The priority Moscow has traditionally conferred to strategic armaments and posturing leaves difficult unanswered questions about Russia’s “hybrid” involvement in many foreign conflicts, from Venezuela to Madagascar, where the shortage of available resources is becoming a serious issue. The most obvious case of this under-resourcing has emerged in Libya, where the course of the protracted war shifted because of Turkey’s direct support to the Government of National Accord in Tripoli (Kommersant, May 18). In contrast, Moscow had cultivated ties with “Field Marshal” Khalifa Haftar, who commands the ragtag Libyan National Army, which tried to capture Tripoli and, at one point, appeared close to establishing control over the whole country (Ezhednevny Zhurnal, May 21). That offensive has clearly failed, and Haftar’s key sponsors—Egypt and the United Arab Emirates—are disappointed and reducing their engagement, leaving the locally deployed Russian mercenaries underpaid (Nezavisimaya Gazeta, May 20; see EDM, May 21). Facing the choice of taking on a greater role by sending reinforcements or accepting the setback and writing off bad investments, Moscow is apparently opting for the latter.
A more difficult choice is shaping up in Syria, where the stakes for Russia are much higher and the complexity of the fluid power balances is greater. The deal with Turkey on a ceasefire in Idlib province holds, and joint patrols continue to make regular trips along the M4 Latakia–Aleppo highway, but this only signifies that the long-planned military solution has been postponed indefinitely (Krasnaya Zvezda, May 22). In the meantime, the peace process has stalled, and the foreign ministers of Russia, Turkey and Iran can only agree that the next summit in the so-called “Astana format” will happen when the pandemic will allow (RIA Novosti, May 21). Russia cannot provide resources for post-war reconstruction and cannot count on Iran to keep paying the various militias on the ground. Thus, President Bashar al-Assad’s regime will remain bankrupt and prone to sudden failure, but Moscow is stuck with it despite growing irritation from the inability to find a solution (Riddle, May 15). Russians have grown tired of this pricey engagement, but the top brass led by Defense Minister Sergei Shoigu, who received loud congratulations last week on the occasion of his 65th birthday, will not hear about retreat (TASS, May 21). Shoigu is the only politician in Russia, besides Putin, with his own “personality cult,” and his role in setting the course in Syria is presently more prominent than that of the commander-in-chief (Moscow Echo, May 21).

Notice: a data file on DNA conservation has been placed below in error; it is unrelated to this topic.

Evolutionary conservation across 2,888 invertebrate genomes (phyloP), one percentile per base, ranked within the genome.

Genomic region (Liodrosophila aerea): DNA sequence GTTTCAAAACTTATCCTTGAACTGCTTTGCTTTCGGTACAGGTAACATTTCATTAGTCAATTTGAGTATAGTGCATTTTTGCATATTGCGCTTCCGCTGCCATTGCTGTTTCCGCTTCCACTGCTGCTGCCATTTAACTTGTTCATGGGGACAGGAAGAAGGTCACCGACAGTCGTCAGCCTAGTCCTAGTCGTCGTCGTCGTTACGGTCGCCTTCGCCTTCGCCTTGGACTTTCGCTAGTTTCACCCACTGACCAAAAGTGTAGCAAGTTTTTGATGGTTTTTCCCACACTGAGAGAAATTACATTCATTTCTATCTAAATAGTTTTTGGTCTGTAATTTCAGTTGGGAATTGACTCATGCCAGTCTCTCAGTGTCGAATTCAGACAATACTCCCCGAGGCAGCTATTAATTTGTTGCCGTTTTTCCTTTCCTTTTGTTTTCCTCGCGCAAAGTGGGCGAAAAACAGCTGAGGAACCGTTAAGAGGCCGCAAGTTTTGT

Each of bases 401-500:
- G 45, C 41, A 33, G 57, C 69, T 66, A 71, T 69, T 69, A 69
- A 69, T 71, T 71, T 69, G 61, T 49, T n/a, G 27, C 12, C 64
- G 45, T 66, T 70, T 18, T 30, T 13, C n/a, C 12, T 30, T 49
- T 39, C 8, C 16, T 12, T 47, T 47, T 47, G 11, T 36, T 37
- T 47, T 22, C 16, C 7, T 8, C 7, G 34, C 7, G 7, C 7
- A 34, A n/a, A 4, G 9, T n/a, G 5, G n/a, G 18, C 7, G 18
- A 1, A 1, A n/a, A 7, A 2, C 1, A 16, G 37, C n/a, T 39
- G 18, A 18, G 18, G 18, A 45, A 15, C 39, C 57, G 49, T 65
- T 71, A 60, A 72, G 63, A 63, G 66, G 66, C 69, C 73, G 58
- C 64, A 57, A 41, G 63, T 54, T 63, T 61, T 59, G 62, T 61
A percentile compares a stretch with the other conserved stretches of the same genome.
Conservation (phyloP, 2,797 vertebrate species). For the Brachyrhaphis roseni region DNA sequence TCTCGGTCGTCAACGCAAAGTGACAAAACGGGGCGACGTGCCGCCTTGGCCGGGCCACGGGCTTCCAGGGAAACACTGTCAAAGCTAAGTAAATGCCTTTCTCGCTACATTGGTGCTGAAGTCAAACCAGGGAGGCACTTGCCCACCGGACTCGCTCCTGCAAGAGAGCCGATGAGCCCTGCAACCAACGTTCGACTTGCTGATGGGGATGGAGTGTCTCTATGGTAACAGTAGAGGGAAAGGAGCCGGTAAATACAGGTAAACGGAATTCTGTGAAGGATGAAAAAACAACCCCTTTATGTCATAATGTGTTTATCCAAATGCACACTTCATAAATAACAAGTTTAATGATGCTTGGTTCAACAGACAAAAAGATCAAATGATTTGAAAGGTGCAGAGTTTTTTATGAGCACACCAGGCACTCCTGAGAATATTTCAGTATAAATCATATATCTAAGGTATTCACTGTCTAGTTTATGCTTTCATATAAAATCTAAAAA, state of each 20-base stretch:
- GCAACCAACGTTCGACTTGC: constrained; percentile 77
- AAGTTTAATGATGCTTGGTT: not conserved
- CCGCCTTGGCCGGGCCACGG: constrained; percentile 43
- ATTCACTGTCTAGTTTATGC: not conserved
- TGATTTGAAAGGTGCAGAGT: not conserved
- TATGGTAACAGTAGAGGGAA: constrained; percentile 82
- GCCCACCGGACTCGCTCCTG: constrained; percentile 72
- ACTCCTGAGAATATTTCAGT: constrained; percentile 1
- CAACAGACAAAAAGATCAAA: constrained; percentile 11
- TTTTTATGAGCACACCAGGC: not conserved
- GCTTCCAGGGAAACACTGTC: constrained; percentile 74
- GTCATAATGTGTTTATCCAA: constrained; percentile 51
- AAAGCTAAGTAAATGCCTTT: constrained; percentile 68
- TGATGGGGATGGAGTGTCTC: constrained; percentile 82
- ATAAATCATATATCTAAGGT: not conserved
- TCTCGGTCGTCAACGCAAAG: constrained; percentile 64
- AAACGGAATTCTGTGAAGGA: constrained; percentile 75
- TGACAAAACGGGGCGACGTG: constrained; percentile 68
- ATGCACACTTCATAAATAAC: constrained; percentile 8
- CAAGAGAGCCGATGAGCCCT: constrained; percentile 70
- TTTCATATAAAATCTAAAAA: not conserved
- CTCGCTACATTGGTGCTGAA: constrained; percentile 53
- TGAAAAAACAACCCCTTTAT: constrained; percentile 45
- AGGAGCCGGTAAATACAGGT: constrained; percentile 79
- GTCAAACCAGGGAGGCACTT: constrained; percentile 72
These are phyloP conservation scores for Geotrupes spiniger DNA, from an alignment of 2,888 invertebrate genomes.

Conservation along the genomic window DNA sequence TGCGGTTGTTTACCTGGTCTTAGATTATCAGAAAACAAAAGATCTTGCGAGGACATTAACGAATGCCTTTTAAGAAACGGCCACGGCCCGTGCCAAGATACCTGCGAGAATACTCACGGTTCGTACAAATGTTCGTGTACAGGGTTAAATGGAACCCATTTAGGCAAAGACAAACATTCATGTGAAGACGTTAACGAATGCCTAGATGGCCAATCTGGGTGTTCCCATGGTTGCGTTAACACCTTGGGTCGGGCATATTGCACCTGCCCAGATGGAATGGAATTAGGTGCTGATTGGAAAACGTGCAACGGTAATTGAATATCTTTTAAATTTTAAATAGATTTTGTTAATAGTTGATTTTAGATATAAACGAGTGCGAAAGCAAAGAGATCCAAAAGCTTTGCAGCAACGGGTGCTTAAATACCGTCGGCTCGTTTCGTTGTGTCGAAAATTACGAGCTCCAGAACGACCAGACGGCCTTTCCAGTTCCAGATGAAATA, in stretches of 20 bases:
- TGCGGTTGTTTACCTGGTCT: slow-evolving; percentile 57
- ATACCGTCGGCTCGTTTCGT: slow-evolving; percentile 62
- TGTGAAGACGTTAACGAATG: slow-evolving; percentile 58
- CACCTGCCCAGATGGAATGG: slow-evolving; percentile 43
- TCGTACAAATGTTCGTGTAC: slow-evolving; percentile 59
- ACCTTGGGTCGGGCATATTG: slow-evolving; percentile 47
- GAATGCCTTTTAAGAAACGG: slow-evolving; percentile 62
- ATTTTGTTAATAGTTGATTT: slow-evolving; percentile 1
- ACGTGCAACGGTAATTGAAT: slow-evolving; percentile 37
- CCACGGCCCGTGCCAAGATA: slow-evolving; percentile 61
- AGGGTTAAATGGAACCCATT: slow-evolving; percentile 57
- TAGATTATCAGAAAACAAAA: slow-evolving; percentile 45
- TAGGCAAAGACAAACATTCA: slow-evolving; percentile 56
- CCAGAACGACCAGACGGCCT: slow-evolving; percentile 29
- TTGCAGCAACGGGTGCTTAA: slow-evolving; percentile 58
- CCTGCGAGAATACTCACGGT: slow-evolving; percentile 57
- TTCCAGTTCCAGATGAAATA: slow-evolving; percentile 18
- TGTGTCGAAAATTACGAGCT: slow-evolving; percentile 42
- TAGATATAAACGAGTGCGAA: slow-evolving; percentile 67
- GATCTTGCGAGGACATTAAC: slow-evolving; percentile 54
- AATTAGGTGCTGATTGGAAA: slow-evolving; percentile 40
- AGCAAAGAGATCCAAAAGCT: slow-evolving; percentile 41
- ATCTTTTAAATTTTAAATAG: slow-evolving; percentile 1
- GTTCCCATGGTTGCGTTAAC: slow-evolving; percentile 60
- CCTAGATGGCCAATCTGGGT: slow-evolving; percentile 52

Putin has clearly lost control over the complex and evolving crises in the Middle East and is concerned primarily with staging a vote on the package of revisions to the Russian constitution, refusing to acknowledge that his political agenda, rushed at the start of the year, has been overtaken by current events. A redistribution of resources toward social needs and, in particular, to upgrading the healthcare system, certainly falls outside that agenda. And the consequences of the deep contraction of available resources are not being acknowledged. The Kremlin used to play formidable geopolitical games despite a shake and diminishing power base, but new opportunities to score big on the cheap are growing ever scarcer. Russia needs to focus on demanding domestic matters, but its autocratic ruler demurs, apparently believing he cannot afford to curtail his ambitions.